U.S. District Court for District of Columbia Declines to Vacate LCIA Award Against Djibouti: Doraleh Container Terminal v. Republic of Djibouti

This case,[1] heard before the U.S. District Court for the District of Columbia (“the court”), concerns the enforcement of an arbitral award against the Republic of Djibouti in favor of Doraleh Container Terminal SA (“DCT”), arising out of a dispute over the development and operation of a port. Parties entered into a Concession Agreement where DCT agreed to build and develop a new international container terminal on the Red Sea in Doraleh, Djibouti, in exchange for DCT’s exclusive right to handle container shipping in Djibouti and payment of royalties. The agreement also provided for arbitration of any dispute between the parties in London under London Court of International Arbitration (LCIA) Rules if it could not be amicably settled. 

A dispute arose, Djibouti commenced arbitration, DCT made a counterclaim, and ultimately, an award was issued in favor of DCT. DCT commenced this action in the District of Columbia to enforce the award.

Djibouti sought to vacate the award, arguing that (i) the tribunal exceeded its authority, (ii) the tribunal violated Djibouti’s due process rights, and (iii) the award would be contrary to U.S. public policy if enforced.

The court rejected all of Djibouti’s arguments and granted DCT’s petition to confirm the award. The court did not accept Djibouti’s argument that the court lacked subject matter jurisdiction over the petition.

In respect of the tribunal’s authority, the court found that the dispute resolution clause in the parties’ contract was broad enough to encompass the counterclaims raised by DCT, and that the tribunal did not exceed its authority by deciding on those counterclaims.

There were no surprises in this decision. Addressing Djibouti’s claim of violation of due process, the court found that Djibouti had actual notice of the proceedings and was given an opportunity to be heard, but chose not to participate. Therefore, the court held that Djibouti’s due process rights were not violated. Finally, with respect to Djibouti’s argument that enforcing the award would be contrary to U.S. public policy, the court held that this argument failed because a purely compensatory award does not violate U.S. public policy. The court noted that Djibouti’s argument relied solely on a case involving specific performance, which was not applicable here.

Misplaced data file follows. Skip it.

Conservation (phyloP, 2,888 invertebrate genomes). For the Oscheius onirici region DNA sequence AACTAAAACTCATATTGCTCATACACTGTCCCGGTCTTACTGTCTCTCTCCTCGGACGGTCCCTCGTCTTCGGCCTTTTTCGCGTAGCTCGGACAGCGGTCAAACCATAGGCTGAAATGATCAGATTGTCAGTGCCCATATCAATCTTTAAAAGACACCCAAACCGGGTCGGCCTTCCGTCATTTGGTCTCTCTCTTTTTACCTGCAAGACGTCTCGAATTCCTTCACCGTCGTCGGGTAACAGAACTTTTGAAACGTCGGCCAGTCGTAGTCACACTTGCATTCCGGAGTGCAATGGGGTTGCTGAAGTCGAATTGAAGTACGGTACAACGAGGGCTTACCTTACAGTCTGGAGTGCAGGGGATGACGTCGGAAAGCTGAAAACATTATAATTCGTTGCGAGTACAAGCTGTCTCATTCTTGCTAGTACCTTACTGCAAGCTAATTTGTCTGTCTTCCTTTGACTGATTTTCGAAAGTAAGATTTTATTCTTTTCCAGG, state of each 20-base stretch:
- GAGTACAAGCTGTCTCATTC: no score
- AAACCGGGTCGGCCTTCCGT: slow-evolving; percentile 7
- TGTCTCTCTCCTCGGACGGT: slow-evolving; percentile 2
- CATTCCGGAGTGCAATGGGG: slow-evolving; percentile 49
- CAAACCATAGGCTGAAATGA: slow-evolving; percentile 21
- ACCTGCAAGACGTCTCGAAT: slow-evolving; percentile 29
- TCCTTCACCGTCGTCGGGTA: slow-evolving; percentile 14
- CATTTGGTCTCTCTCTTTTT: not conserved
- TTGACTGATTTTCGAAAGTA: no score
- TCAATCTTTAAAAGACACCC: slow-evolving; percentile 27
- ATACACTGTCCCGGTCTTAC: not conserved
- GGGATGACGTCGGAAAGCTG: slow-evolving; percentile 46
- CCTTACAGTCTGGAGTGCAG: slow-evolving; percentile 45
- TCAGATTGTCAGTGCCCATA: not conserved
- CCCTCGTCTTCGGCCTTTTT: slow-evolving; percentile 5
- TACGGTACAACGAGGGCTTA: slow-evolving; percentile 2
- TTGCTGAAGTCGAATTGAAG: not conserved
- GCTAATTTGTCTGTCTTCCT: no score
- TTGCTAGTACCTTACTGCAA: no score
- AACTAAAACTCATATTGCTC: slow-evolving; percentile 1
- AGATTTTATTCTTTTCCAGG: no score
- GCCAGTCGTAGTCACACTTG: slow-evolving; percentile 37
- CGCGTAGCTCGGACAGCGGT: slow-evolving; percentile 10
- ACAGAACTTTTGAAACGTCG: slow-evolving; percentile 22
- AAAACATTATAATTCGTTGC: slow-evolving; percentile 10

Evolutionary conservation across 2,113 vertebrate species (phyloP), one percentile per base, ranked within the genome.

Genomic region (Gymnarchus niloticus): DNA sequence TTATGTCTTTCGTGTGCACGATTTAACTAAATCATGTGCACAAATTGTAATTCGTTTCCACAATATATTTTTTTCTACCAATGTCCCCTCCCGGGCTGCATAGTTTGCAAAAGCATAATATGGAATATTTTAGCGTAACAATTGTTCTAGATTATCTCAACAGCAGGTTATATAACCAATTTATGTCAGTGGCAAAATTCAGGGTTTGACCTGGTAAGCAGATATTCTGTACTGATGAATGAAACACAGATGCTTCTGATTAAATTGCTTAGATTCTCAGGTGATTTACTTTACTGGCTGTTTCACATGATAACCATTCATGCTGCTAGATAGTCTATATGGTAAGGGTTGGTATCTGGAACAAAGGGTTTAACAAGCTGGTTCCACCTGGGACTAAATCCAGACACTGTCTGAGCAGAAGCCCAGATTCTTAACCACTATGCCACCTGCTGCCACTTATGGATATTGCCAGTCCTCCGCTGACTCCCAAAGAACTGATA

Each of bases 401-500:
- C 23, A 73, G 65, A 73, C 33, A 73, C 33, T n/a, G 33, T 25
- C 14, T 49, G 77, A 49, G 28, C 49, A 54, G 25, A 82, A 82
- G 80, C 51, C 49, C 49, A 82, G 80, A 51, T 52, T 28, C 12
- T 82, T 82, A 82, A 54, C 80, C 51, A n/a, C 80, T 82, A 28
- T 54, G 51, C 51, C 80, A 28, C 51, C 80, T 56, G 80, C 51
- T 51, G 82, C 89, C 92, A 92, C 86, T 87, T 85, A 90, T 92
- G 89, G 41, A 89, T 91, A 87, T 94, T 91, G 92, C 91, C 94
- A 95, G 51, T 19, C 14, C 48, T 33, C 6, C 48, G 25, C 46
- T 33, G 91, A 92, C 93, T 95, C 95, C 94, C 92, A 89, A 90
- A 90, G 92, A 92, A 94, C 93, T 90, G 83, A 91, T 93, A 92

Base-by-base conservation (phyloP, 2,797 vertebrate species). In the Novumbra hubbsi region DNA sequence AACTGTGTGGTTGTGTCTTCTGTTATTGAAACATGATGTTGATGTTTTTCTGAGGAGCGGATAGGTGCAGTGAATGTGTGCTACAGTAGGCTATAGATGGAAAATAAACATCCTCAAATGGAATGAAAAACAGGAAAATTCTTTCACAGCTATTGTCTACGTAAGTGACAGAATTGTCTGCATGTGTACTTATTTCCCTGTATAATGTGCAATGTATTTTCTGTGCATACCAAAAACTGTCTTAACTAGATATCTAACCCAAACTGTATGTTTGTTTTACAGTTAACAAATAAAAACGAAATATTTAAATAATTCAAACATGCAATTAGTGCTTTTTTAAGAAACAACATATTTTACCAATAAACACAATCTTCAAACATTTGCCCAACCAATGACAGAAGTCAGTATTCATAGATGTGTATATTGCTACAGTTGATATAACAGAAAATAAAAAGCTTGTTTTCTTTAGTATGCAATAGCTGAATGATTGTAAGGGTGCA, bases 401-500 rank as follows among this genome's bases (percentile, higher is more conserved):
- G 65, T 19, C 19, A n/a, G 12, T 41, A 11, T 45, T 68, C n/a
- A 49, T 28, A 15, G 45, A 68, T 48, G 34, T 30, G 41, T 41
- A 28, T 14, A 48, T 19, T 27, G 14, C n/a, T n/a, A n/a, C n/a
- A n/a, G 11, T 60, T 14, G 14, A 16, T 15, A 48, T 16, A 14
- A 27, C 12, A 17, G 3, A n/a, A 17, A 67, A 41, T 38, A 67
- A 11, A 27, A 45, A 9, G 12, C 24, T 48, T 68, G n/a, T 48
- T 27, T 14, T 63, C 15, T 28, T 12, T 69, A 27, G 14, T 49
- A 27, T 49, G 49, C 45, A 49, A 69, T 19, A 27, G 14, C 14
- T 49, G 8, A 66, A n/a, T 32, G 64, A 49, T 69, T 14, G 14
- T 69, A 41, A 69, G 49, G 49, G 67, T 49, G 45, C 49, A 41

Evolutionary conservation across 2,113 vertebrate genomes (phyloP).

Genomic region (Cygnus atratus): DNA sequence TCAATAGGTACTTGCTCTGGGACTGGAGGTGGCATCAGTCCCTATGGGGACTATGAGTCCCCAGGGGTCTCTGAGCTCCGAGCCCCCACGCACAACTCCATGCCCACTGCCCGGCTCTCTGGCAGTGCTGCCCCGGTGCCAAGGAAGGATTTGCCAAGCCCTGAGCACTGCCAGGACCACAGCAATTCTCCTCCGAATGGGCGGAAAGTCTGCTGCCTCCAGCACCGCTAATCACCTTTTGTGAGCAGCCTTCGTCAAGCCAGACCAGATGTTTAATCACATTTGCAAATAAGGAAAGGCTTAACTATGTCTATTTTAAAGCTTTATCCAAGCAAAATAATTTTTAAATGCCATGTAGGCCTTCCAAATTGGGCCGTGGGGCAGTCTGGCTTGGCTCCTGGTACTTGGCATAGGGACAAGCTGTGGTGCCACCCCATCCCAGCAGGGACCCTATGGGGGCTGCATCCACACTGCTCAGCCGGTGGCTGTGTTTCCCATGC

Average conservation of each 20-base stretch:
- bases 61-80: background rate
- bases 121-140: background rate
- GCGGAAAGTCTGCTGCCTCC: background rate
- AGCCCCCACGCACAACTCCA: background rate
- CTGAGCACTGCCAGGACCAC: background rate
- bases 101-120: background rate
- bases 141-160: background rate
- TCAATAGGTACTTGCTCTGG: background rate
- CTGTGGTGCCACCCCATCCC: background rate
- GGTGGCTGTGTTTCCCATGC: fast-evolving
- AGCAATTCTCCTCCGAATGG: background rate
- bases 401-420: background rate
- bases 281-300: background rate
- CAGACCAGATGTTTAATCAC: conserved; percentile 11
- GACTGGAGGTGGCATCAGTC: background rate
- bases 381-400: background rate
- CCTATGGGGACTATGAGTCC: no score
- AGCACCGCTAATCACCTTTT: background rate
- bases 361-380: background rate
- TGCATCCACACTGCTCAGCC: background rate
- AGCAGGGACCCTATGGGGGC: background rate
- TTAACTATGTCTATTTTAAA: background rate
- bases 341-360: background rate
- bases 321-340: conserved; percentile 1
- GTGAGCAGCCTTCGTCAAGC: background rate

This case is significant because it reinforces the principle of deference to arbitral awards under the New York Convention. The court emphasized the strong public policy in favor of enforcing arbitral awards and noted that a party seeking to vacate an award faces a heavy burden of proof. The court also clarified that due process rights are satisfied by actual notice and an opportunity to be heard, and that a party’s failure to participate in the proceedings will not be grounds for vacating the award. A party who takes the risk by not participating in arbitration proceedings may be bound by the outcome of the arbitration even if they disagree with the result.

This case also reinforces the principle of finality of arbitration awards and the limited grounds upon which they can be challenged. The court’s decision emphasizes that challenges to an arbitral award must be based on specific, narrow grounds provided under the New York Convention, and not on a general dissatisfaction with the award. The court pointed out that its discretion in refusing to enforce an award could only be on the grounds explicitly set forth under Article V of the Convention.

The court discredited what it called Djibouti’s “disguised attempt to challenge the award on grounds that could have been brought before the arbitrator.”[2] It noted that despite being invited to comment on DCT’s authority, Djibouti declined to respond and instead raised its argument of lack of authority before the court for the first time. In light of this, the court did not accept Djibouti’s argument as an authentic challenge to the court’s subject matter jurisdiction.

This outcome is very much in line with the consistent approach of U.S. courts to a very narrow interpretation of the scope of the few grounds for declining to enforce an arbitral award under the New York Convention. This case serves as a warning of the consequences that follow should a party choose not to participate in an arbitration when given the opportunity. A party’s refusal to participate will not be looked upon sympathetically by the court, as such a lost opportunity is “self-inflicted.”[3] Parties should therefore use every opportunity to raise all arguments before the arbitral tribunal and not expect the court to entertain new arguments which could have been raised before the arbitral tribunal.

This article originally appeared in International Law News, the quarterly magazine of the ABA International Law Section, in the Spring 2023 issue (Volume 50, Issue 3). Join the International Law Section to read the full issue and access other resources regarding international law.

  1. Doraleh Container Terminal SA v. Republic of Djibouti, No. 20-02571, 2023 WL 2016934. At the date of writing, this decision is pending appeal.

  2. Id. at *5.

  3. Id. at *7.

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